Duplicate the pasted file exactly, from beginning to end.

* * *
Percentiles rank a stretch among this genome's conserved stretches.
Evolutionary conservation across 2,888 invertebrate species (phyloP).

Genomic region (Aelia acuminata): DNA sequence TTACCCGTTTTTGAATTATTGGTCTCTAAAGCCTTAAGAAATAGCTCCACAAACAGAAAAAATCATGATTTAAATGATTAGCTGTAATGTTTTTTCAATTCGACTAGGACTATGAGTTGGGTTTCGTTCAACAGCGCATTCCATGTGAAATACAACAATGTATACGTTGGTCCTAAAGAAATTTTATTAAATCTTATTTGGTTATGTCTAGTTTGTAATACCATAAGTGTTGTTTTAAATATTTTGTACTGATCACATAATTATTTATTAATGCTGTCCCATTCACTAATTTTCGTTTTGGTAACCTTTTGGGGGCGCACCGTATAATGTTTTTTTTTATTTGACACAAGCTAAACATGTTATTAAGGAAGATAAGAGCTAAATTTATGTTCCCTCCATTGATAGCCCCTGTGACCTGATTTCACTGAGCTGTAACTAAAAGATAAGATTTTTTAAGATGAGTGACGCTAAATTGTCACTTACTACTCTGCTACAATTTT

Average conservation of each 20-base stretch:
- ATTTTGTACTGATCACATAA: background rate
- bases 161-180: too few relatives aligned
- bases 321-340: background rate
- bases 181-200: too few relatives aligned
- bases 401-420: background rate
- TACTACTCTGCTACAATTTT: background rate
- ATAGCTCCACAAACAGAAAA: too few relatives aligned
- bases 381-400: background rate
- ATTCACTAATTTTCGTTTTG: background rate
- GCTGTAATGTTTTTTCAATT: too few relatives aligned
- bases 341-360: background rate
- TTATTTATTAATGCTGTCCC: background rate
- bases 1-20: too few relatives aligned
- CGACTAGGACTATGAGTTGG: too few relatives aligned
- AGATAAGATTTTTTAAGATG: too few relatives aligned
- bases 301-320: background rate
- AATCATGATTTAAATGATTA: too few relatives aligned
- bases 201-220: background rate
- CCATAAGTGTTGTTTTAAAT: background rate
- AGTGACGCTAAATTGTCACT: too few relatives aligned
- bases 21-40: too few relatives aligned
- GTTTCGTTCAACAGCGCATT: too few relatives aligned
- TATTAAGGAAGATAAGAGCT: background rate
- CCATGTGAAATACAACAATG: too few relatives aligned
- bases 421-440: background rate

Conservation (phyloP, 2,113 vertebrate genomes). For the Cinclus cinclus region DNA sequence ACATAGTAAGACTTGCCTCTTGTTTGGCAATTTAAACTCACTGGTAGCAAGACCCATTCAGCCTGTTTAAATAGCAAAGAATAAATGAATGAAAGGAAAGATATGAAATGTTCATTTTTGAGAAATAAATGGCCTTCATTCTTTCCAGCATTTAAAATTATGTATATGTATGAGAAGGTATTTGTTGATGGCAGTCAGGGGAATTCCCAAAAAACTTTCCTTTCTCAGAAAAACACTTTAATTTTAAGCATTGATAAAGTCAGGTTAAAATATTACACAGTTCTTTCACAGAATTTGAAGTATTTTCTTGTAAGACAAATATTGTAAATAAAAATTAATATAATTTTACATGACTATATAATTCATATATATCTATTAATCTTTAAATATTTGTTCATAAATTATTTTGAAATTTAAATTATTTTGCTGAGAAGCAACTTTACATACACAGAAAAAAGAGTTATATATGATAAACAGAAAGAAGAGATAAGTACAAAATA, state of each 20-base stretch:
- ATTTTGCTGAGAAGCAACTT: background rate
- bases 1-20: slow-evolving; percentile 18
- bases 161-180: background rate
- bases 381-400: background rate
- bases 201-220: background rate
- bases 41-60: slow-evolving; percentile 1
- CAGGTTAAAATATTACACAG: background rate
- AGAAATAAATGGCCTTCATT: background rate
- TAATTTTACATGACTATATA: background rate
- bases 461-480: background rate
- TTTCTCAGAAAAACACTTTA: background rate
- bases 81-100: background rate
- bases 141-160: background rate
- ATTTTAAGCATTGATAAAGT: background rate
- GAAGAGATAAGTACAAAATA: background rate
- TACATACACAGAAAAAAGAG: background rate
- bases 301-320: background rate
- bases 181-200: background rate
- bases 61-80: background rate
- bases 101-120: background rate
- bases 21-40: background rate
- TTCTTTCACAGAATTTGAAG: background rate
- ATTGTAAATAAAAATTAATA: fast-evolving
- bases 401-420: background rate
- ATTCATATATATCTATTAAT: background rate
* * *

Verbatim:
Percentiles rank a stretch among this genome's conserved stretches.
Evolutionary conservation across 2,888 invertebrate species (phyloP).

Genomic region (Aelia acuminata): DNA sequence TTACCCGTTTTTGAATTATTGGTCTCTAAAGCCTTAAGAAATAGCTCCACAAACAGAAAAAATCATGATTTAAATGATTAGCTGTAATGTTTTTTCAATTCGACTAGGACTATGAGTTGGGTTTCGTTCAACAGCGCATTCCATGTGAAATACAACAATGTATACGTTGGTCCTAAAGAAATTTTATTAAATCTTATTTGGTTATGTCTAGTTTGTAATACCATAAGTGTTGTTTTAAATATTTTGTACTGATCACATAATTATTTATTAATGCTGTCCCATTCACTAATTTTCGTTTTGGTAACCTTTTGGGGGCGCACCGTATAATGTTTTTTTTTATTTGACACAAGCTAAACATGTTATTAAGGAAGATAAGAGCTAAATTTATGTTCCCTCCATTGATAGCCCCTGTGACCTGATTTCACTGAGCTGTAACTAAAAGATAAGATTTTTTAAGATGAGTGACGCTAAATTGTCACTTACTACTCTGCTACAATTTT

Average conservation of each 20-base stretch:
- ATTTTGTACTGATCACATAA: background rate
- bases 161-180: too few relatives aligned
- bases 321-340: background rate
- bases 181-200: too few relatives aligned
- bases 401-420: background rate
- TACTACTCTGCTACAATTTT: background rate
- ATAGCTCCACAAACAGAAAA: too few relatives aligned
- bases 381-400: background rate
- ATTCACTAATTTTCGTTTTG: background rate
- GCTGTAATGTTTTTTCAATT: too few relatives aligned
- bases 341-360: background rate
- TTATTTATTAATGCTGTCCC: background rate
- bases 1-20: too few relatives aligned
- CGACTAGGACTATGAGTTGG: too few relatives aligned
- AGATAAGATTTTTTAAGATG: too few relatives aligned
- bases 301-320: background rate
- AATCATGATTTAAATGATTA: too few relatives aligned
- bases 201-220: background rate
- CCATAAGTGTTGTTTTAAAT: background rate
- AGTGACGCTAAATTGTCACT: too few relatives aligned
- bases 21-40: too few relatives aligned
- GTTTCGTTCAACAGCGCATT: too few relatives aligned
- TATTAAGGAAGATAAGAGCT: background rate
- CCATGTGAAATACAACAATG: too few relatives aligned
- bases 421-440: background rate

Conservation (phyloP, 2,113 vertebrate genomes). For the Cinclus cinclus region DNA sequence ACATAGTAAGACTTGCCTCTTGTTTGGCAATTTAAACTCACTGGTAGCAAGACCCATTCAGCCTGTTTAAATAGCAAAGAATAAATGAATGAAAGGAAAGATATGAAATGTTCATTTTTGAGAAATAAATGGCCTTCATTCTTTCCAGCATTTAAAATTATGTATATGTATGAGAAGGTATTTGTTGATGGCAGTCAGGGGAATTCCCAAAAAACTTTCCTTTCTCAGAAAAACACTTTAATTTTAAGCATTGATAAAGTCAGGTTAAAATATTACACAGTTCTTTCACAGAATTTGAAGTATTTTCTTGTAAGACAAATATTGTAAATAAAAATTAATATAATTTTACATGACTATATAATTCATATATATCTATTAATCTTTAAATATTTGTTCATAAATTATTTTGAAATTTAAATTATTTTGCTGAGAAGCAACTTTACATACACAGAAAAAAGAGTTATATATGATAAACAGAAAGAAGAGATAAGTACAAAATA, state of each 20-base stretch:
- ATTTTGCTGAGAAGCAACTT: background rate
- bases 1-20: slow-evolving; percentile 18
- bases 161-180: background rate
- bases 381-400: background rate
- bases 201-220: background rate
- bases 41-60: slow-evolving; percentile 1
- CAGGTTAAAATATTACACAG: background rate
- AGAAATAAATGGCCTTCATT: background rate
- TAATTTTACATGACTATATA: background rate
- bases 461-480: background rate
- TTTCTCAGAAAAACACTTTA: background rate
- bases 81-100: background rate
- bases 141-160: background rate
- ATTTTAAGCATTGATAAAGT: background rate
- GAAGAGATAAGTACAAAATA: background rate
- TACATACACAGAAAAAAGAG: background rate
- bases 301-320: background rate
- bases 181-200: background rate
- bases 61-80: background rate
- bases 101-120: background rate
- bases 21-40: background rate
- TTCTTTCACAGAATTTGAAG: background rate
- ATTGTAAATAAAAATTAATA: fast-evolving
- bases 401-420: background rate
- ATTCATATATATCTATTAAT: background rate